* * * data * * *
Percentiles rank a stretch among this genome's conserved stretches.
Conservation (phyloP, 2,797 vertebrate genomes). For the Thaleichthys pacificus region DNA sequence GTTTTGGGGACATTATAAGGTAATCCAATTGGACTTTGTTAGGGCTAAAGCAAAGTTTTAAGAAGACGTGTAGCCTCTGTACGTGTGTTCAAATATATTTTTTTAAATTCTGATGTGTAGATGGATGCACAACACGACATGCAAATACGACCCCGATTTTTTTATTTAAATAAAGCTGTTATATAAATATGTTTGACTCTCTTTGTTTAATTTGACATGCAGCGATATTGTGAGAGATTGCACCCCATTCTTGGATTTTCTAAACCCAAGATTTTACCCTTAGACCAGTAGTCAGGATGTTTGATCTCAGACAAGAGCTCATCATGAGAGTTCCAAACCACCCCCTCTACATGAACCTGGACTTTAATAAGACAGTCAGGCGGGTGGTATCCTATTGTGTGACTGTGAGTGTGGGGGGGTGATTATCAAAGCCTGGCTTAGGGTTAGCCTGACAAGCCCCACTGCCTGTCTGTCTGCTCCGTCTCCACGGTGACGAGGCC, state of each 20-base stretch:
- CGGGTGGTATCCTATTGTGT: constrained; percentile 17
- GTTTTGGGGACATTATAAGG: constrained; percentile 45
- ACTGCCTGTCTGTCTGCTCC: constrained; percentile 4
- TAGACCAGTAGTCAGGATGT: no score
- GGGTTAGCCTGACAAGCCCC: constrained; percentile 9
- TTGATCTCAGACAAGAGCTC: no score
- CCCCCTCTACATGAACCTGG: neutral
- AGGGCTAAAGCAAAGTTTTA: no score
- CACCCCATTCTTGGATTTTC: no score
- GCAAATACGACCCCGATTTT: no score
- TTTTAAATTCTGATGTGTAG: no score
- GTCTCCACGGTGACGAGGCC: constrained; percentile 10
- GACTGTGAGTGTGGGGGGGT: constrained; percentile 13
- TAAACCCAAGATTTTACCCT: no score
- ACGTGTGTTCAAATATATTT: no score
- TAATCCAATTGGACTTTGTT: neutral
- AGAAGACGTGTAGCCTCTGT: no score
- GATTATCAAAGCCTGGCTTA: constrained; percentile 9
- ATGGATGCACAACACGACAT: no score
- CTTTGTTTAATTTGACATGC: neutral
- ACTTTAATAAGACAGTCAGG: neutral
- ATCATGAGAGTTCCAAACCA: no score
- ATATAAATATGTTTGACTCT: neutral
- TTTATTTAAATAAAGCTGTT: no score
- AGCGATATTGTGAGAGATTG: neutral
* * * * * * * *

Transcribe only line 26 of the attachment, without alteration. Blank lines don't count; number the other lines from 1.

- TTTATTTAAATAAAGCTGTT: no score